Sen. Rand Paul (R-Ky.), an early supporter of the Defund Obamacare effort, is now calling for Congress to pass a very short-term continuing resolution to stop the current shutdown.
“I think what we could do, is we could pass a very short term — maybe not six weeks but, what, about one week — so we can negotiate over a week,” Paul said on CNN on Tuesday morning. “I think a continuing bill to keep the government open while we negotiate is a good idea. I do agree that negotiating with the government closed probably to them appears like strong-arm tactics. So if we keep the government open, but I think it needs to be short-term enough that we are having an active negotiation, that we don’t just say, oh, we’re going to fund it for three months or two months and come back. I think if we did it for a week or two, I think we could still continue to negotiate, have a conference committee and really I think the American people do want us to work this out.”
Republicans floated Paul’s idea on Monday but it never got anywhere.
Paul said that it’s his understanding that Senate Democrats are against the idea.
The U.S. government shutdown continues with no clear end in sight. House Republicans continued to demand that the nation’s new health-care law be delayed or repealed and Democrats — including President Obama — were refusing to give in. The shutdown has now sent some 710,000 to 770,000 employees home across the country, delayed the paychecks of another 1.3 million “essential” workers, and shuttered numerous government functions.
Check here for the latest updates on all the political jostling and practical impacts.
The Senate is poised to pass a short-term spending measure Friday and send it back to the House, with just four days to go before a threatened federal government shutdown.
The fate of the bill remained in limbo in the House as the Republican Party’s rebellious right wing is blocking a strategy by Speaker John A. Boehner (R-Ohio) for navigating a series of deadlines to keep the government funded and avoid the nation’s first default.
Senators are scheduled to act Friday by holding a series of votes shortly after midday to end formal debate on the spending bill. If the current plan holds, Senate Democrats will vote to amend the bill to restore funding for the new federal health-care law and send it back to the House.
Republicans there are vowing to reject the restoration of funding for the health-care law, commonly known as Obamacare, and may opt to send the bill back to the Senate again with more changes. But with the government shutdown hanging in the balance, House leaders had not yet signaled early Friday how they will proceed.
Capturing the sense of uncertainty gripping Capitol Hill, Senate Chaplain Barry C. Black called on lawmakers Friday during his opening prayer to “keep us from shackling ourselves with the chains of dysfunction,” adding later: “Lord, deliver us from governing by crisis, empowering us to be responsible stewards of your bounty.”
Senate Majority Leader Harry M. Reid (D-Nev.) launched the Senate proceedings by making no formal statements, saying he would leave it to others to speak before the final votes.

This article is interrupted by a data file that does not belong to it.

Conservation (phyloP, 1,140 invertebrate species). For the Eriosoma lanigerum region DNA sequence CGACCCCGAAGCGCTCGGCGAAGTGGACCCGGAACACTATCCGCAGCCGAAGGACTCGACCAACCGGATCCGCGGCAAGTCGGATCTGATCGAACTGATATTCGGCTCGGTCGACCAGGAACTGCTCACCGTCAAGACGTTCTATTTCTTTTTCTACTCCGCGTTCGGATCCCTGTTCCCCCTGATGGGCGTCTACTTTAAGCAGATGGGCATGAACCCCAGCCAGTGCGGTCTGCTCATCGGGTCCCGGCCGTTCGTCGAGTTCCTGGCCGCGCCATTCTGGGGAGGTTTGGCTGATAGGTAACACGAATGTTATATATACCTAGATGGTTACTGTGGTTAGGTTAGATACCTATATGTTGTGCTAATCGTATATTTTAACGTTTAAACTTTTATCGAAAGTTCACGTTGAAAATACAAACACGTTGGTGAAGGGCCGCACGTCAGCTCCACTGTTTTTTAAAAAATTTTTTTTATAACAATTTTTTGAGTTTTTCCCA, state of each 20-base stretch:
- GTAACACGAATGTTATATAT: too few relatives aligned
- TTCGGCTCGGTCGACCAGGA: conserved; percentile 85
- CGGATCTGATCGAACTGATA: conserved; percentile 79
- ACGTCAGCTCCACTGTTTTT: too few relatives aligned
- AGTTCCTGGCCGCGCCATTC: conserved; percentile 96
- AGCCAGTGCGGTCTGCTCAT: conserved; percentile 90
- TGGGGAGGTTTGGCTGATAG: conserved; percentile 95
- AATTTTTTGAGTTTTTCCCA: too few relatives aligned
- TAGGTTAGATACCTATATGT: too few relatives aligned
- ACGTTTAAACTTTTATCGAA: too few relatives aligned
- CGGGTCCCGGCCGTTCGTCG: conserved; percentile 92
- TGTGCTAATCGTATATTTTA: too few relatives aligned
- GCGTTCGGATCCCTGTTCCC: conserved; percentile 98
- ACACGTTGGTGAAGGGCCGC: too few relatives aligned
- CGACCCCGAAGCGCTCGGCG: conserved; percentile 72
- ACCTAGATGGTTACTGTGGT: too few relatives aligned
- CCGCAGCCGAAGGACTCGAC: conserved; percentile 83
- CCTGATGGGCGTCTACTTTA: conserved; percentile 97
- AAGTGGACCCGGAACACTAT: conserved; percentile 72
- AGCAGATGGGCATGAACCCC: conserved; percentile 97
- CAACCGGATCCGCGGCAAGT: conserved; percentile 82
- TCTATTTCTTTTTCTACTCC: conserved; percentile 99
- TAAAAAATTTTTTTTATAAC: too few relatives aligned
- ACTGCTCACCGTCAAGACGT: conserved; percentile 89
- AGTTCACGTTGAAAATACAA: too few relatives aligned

As senators began voting on the motion to end debate on the spending bill, at least eight House Republicans showed up to watch in person.
The group included Reps. Justin Amash (R-Mich.), Tim Huelskamp (R-Kan.), Dave Schweikert (R-Ariz.), Cynthia Lummis (R-Wyo.), and Scott Garrett (R-N.J.).
Amash and a few other House Republicans showed up in the Senate Chamber Tuesday evening to watch Sens. Ted Cruz (R-Tex.) and Mike Lee (R-Utah) conduct their 21-hour filibuster-like discourse – but this is a large turnout among House lawmakers for a Senate vote, by modern standards.
At least four Republican senators – Jerry Moran (Kan.), Deb Fischer (Neb.), Tim Scott (S.C.) and Rob Portman (Ohio) – went over to the greet the group after they voted. Moran and Portman are chairman and vice chairman of the National Republican Senatorial Committee.
“Are you here to intimidate me?” Moran asked Huelskamp as he greeted him.
Sen. Ted Cruz (R-Texas) got 18 of his 45 Senate GOP colleagues to join him in voting against cloture, but his effort ultimately failed.
Here’s the breakdown, from Ed O’Keefe:
Senators voted 79 to 19 to end formal debate on the spending bill and proceed towards final passage.
23 Republicans voted with 54 Democrats to end debate.
19 Republicans voted no.
The ‘no’ votes are Sens. Mike Crapo (Idaho), Ted Cruz (Tex.), Mike Enzi (Wyo.), Deb Fischer (Neb.), Charles Grassley (Iowa), Dean Heller (Nev.), James Inhofe (Okla.), Mike Lee (Utah), Jerry Moran (Kan.), Rand Paul (Ky.), Rob Portman (Ohio), James Risch (Idaho), Pat Roberts (Kan.), Marco Rubio (Fla.), Tim Scott (S.C.), Jeff Sessions (Ala.), Richard Shelby (Ala.), Pat Toomey (Pa.), David Vitter (La.).
Federal agencies have begun telling their employees whether they would be furloughed or required to work during a potential government shutdown that would begin next week without a deal to continue federal spending.
Sen. Ted Cruz (R-Tex.) usually sits in a front corner of the Senate chamber and keeps to himself, or is seen conferring quietly with like-minded colleagues including Sens. Mike Lee (R-Utah) and Tim Scott (R-S.C.).
But during the first vote Friday to end formal debate, Cruz was seen near the front tables where GOP aides were keeping a running vote tally. He greeted several colleagues as they came in and was later seen laughing with Lee and Sen. Richard Shelby (R-Ala.), who joined with them and 16 other Republicans to vote against ending debate.